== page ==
0700 GMT November 19, 2019
Across the country, people blocked roads for a fifth day. Schools, banks and businesses closed. Hundreds of thousands of people have flooded the streets, furious at a political class they accuse of pushing the economy to the point of collapse.
The protests have been extraordinary because of their size and geographic reach in a country where political movements are normally divided on sectarian lines and struggle to draw nationwide appeal.
Lebanon has one of the world’s highest levels of government debt as a share of economic output. The government includes most major parties under a power-sharing system that made it impossible to halt waste.
Protests continued after the measures unveiled by Hariri in a televised speech from the presidential palace.
The reforms included the symbolic step of halving the salaries of government ministers and lawmakers, as well as moves toward implementing long-delayed changes seen as vital to putting Lebanon’s public finances on a sustainable path.
Hariri said the government would approve within three weeks the first phase of a capital investment program that donors have pledged to finance with $11 billion conditional on Lebanon implementing reforms.
“We have today taken steps to fight corruption, fight waste, we have made big projects,” Hariri said, adding that the moves were not designed to get people out of the street and the government must work to win back the confidence of the people.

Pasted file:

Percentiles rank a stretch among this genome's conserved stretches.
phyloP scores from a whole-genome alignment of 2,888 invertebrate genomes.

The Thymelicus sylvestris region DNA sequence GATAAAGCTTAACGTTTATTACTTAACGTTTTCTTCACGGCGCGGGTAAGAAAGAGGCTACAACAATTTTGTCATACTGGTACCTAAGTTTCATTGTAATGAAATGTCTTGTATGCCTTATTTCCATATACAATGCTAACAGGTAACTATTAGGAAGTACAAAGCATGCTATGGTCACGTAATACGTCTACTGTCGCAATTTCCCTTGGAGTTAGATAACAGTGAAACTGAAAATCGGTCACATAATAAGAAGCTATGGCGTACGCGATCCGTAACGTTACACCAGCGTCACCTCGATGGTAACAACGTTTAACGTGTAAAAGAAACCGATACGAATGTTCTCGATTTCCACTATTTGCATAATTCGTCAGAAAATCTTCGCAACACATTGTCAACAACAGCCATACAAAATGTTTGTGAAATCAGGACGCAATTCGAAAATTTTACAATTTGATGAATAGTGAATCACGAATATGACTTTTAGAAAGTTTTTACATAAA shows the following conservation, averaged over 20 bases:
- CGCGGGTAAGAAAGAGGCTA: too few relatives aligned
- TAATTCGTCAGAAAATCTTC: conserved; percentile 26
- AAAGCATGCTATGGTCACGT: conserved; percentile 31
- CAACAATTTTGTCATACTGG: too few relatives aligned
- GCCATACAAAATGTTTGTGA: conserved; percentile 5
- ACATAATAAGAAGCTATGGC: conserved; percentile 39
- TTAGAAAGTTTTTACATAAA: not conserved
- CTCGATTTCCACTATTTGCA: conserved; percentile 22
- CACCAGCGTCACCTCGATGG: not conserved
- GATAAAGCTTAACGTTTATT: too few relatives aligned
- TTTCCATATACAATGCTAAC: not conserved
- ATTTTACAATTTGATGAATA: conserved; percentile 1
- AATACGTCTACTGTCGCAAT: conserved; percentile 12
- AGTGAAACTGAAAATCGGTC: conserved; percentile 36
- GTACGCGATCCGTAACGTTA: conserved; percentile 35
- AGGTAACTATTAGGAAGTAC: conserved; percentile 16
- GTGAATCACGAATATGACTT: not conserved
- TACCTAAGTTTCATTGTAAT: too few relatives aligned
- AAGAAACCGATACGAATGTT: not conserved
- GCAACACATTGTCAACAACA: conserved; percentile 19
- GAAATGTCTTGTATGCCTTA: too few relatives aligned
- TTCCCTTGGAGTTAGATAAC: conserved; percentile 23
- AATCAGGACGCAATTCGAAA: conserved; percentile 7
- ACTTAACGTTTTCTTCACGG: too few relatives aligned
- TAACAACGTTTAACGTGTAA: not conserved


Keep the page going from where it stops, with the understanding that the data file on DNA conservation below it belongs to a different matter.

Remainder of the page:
"These decisions are not designed as a trade-off. They are not to ask you to stop expressing your anger. That is your decision to make," Hariri, himself a prime minister's son, said.
The crowd erupted into shouts of "revolution, revolution" when Hariri finished his address.
The government approved a 2020 budget with no new taxes and a deficit of around 0.6% compared to the targeted level of around 7% for 2019, Hariri said.
Cost-cutting steps included abolishing the ministry of information and other public institutions immediately and merging other unnecessary ones to save money.
The government also approved the establishment before the end of the year of a committee to fight corruption.
Lebanon’s large banking sector would contribute 5.1 trillion Lebanese pounds ($3.4 billion) to deficit reduction, including through an increase in the tax on bank profits, Hariri said.
The government would also accelerate the long-delayed reform of the state-run power sector, which drains $2 billion from the treasury every year while failing to deliver enough power for Lebanese who depend on private generators to fill the gap.
Lebanon's political leaders have warned that the government's resignation at this time would only deepen the crisis gripping the small Mediterranean country.
Hariri also said he supported the idea of early elections, a key demand among the hundreds of thousands of protesters who have taken to Lebanon's streets since Thursday.
President Michel Aoun, who had been conspicuously silent since the start of the demonstrations, suggested at the beginning of the cabinet meeting that banking secrecy should be lifted for high-ranking officials.
Lebanon has strict rules over bank account privacy that critics say makes the country susceptible to money laundering.
Given the size of the gatherings, the five-day-old mobilization has been remarkably incident free, with armies of volunteers forming to clean up the streets, provide water to protesters and organize first aid tents.
Lebanon's debt-burdened economy has been sliding towards collapse in recent months, adding to the economic woes of a population exasperated by rampant corruption, the lack of job opportunities and poor services.
Among the protesters' main grievances is the poor supply of electricity from the state.
Schools, banks, universities and many private businesses closed their doors Monday, both for security reasons and in an apparent bid to encourage people to join the demonstrations.
Reuters and AFP contributed to this story.